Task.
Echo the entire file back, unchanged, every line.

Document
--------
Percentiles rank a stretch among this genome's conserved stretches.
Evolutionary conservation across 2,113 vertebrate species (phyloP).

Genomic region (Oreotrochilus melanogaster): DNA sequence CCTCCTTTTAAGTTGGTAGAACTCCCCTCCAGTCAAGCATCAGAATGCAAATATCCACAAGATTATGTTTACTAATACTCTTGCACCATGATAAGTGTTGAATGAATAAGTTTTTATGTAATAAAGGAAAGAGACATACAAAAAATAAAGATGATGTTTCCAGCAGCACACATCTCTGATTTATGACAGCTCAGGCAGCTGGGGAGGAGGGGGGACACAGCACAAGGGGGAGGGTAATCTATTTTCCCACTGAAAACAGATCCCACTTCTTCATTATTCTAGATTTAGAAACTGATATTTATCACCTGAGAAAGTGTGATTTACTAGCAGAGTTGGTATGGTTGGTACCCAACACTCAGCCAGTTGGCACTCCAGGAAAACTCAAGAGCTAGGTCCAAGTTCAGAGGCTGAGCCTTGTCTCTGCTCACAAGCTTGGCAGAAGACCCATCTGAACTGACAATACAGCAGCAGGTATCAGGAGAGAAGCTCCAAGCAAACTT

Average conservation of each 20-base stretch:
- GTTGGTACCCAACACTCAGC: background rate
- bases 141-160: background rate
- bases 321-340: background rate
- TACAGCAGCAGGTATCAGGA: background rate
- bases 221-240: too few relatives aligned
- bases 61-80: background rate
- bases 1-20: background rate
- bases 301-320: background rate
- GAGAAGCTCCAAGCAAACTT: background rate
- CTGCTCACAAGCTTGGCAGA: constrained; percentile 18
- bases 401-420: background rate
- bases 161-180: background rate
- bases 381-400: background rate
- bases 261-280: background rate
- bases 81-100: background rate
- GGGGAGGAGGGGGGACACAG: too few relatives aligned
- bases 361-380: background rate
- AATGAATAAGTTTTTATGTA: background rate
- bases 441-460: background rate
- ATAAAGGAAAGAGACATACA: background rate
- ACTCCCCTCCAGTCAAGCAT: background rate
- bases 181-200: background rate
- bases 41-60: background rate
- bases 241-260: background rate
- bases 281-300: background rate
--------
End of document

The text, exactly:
Percentiles rank a stretch among this genome's conserved stretches.
Evolutionary conservation across 2,113 vertebrate species (phyloP).

Genomic region (Oreotrochilus melanogaster): DNA sequence CCTCCTTTTAAGTTGGTAGAACTCCCCTCCAGTCAAGCATCAGAATGCAAATATCCACAAGATTATGTTTACTAATACTCTTGCACCATGATAAGTGTTGAATGAATAAGTTTTTATGTAATAAAGGAAAGAGACATACAAAAAATAAAGATGATGTTTCCAGCAGCACACATCTCTGATTTATGACAGCTCAGGCAGCTGGGGAGGAGGGGGGACACAGCACAAGGGGGAGGGTAATCTATTTTCCCACTGAAAACAGATCCCACTTCTTCATTATTCTAGATTTAGAAACTGATATTTATCACCTGAGAAAGTGTGATTTACTAGCAGAGTTGGTATGGTTGGTACCCAACACTCAGCCAGTTGGCACTCCAGGAAAACTCAAGAGCTAGGTCCAAGTTCAGAGGCTGAGCCTTGTCTCTGCTCACAAGCTTGGCAGAAGACCCATCTGAACTGACAATACAGCAGCAGGTATCAGGAGAGAAGCTCCAAGCAAACTT

Average conservation of each 20-base stretch:
- GTTGGTACCCAACACTCAGC: background rate
- bases 141-160: background rate
- bases 321-340: background rate
- TACAGCAGCAGGTATCAGGA: background rate
- bases 221-240: too few relatives aligned
- bases 61-80: background rate
- bases 1-20: background rate
- bases 301-320: background rate
- GAGAAGCTCCAAGCAAACTT: background rate
- CTGCTCACAAGCTTGGCAGA: constrained; percentile 18
- bases 401-420: background rate
- bases 161-180: background rate
- bases 381-400: background rate
- bases 261-280: background rate
- bases 81-100: background rate
- GGGGAGGAGGGGGGACACAG: too few relatives aligned
- bases 361-380: background rate
- AATGAATAAGTTTTTATGTA: background rate
- bases 441-460: background rate
- ATAAAGGAAAGAGACATACA: background rate
- ACTCCCCTCCAGTCAAGCAT: background rate
- bases 181-200: background rate
- bases 41-60: background rate
- bases 241-260: background rate
- bases 281-300: background rate